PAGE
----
Category: book reviews

BOOK REVIEW: Untethered by John Bowie

Is there a crime at all or an elaborate plot for John Barrie to fall into? John Bowie is a writer for Bristol Noir Publishing and his crime novel does not disappoint, its 186 pages are packed full of deceit, human depravity and surprisingly dark humour. John Barrie has been given a new identity under the

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BOOK REVIEW: Sight by Jessie Greengrass

When I heard that Jessie Greengrass had been given the licence to write a novel, I was for want of a better word ecstatic. Greengrass had given life to a wonderful collection of short stories ‘An Account of the Decline of the Great Auk, According to One Who Saw It’ which I had the joy

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BOOK REVIEW: Tales from The Shadow Booth Vol 1 edited by Dan Coxon

There is a dusty old booth at the end of a pier, it is covered in a faded striped canvas, a handwritten sign hangs next to the opening with the words: “Enter the Shadow Booth for you will never be the same again.” Once you enter this mix between an anthology and journal you truly

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BOOK REVIEW: Conradology

I was named after Joseph Conrad, as he was one of my father’s favourite authors. As such, I’ve always had a soft spot for him. But even bearing this personal affection in mind, there continues to be something remarkably fresh about Conrad. This is not just due to his subject matter, although novels such as

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BOOK REVIEW: The Reservoir Tapes by Jon McGregor

One of the ways I can describe ‘The Reservoir Tapes’ is like a dessert after a huge feast – that feast being ‘Reservoir 13’. Everyone has a separate stomach when it comes to desserts, especially after a mammoth feast; but if you are one of the lucky ones thinking “I can take them or leave

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BOOK REVIEW: 100 Best Games (That Never Existed)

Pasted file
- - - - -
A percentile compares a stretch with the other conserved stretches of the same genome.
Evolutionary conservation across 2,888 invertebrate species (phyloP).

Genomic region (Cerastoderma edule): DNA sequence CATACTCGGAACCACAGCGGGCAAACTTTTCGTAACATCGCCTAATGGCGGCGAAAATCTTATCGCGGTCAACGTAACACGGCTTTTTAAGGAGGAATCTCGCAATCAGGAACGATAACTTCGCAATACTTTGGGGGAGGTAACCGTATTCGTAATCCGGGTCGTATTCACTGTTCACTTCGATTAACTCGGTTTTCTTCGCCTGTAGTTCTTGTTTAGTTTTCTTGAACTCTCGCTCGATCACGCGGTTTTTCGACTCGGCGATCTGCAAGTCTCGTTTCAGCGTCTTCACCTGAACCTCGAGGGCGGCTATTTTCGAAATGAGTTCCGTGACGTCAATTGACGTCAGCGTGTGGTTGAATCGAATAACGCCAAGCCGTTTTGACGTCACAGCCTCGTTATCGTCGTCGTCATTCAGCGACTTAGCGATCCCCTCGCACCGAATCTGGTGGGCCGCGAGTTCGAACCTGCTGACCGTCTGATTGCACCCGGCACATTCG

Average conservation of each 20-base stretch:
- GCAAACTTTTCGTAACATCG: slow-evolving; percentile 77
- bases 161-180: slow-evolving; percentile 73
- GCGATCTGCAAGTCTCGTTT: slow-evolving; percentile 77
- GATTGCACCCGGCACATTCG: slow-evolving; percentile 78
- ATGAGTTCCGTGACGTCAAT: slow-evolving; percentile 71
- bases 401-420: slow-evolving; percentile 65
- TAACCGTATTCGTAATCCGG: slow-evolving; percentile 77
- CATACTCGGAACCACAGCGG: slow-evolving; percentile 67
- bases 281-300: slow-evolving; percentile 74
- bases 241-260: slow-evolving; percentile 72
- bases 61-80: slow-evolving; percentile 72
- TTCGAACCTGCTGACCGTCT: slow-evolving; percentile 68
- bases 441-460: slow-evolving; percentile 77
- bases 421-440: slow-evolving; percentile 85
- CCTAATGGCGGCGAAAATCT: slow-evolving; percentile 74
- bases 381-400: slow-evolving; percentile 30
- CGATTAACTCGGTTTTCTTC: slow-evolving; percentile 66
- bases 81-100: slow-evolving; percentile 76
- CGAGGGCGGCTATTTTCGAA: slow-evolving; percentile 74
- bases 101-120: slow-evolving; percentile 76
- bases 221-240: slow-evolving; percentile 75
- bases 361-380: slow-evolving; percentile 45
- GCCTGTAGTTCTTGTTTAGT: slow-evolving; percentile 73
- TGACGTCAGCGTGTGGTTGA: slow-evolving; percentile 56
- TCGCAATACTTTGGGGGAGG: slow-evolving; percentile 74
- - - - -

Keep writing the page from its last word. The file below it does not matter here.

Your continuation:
Once, a long time ago, a writer known as Nate Crowley foolishly decided to tweet a fake video-game premise for every Twitter-like he received. A thousand likes later (and with thousands of pounds donated to a charity to preserve frog habitats), he found himself with a book deal and a mission to cull the best

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BOOK REVIEW: Home by Amanda Berriman

The imprint of Penguin, ‘Doubleday’ is publishing yet another gem, now from the debut author Amanda Berriman. Her first novel is the innocently dark novel ‘Home’ and is one that cannot remain unread and is due to be released on the 8th February 2018. Berriman is a primary school teacher who has used her understanding

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BOOK REVIEW: Spare and Found Parts by Sarah Maria Griffin

Sarah Maria Griffin opens up ‘Spare and Found Parts’ with three rules: 1.) The sick in the Pale, the healed in the Pasture. 2.) Contribute, at all cost. 3.) All code is blasphemy. With these three rules Griffin has set up all the parts needed for a great Frankenstein/coming of age story. Take this blend,

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BOOK REVIEW: The Adulterants by Joe Dunthorne

Adulterant – Noun – Plural Noun: adulterants – a substance used to adulterate another. Adulterate – render (something) poorer in quality by adding another substance. From the Latin adulterant (corrupting). What Joe Dunthorne has achieve with ‘The Adulterants’ is something quite special, something that many writers could learn a thing or two from; that, my

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BOOK REVIEW: Travelling in a Strange Land by David Park

‘The world is shrouded in snow. Transport has ground to a halt. Tom must venture out into a transformed and treacherous landscape to collect his son, sick and stranded in student lodgings. But on this solitary trip from Belfast to Sunderland, Tom will be drawn into another journey, one without map or guide, where he

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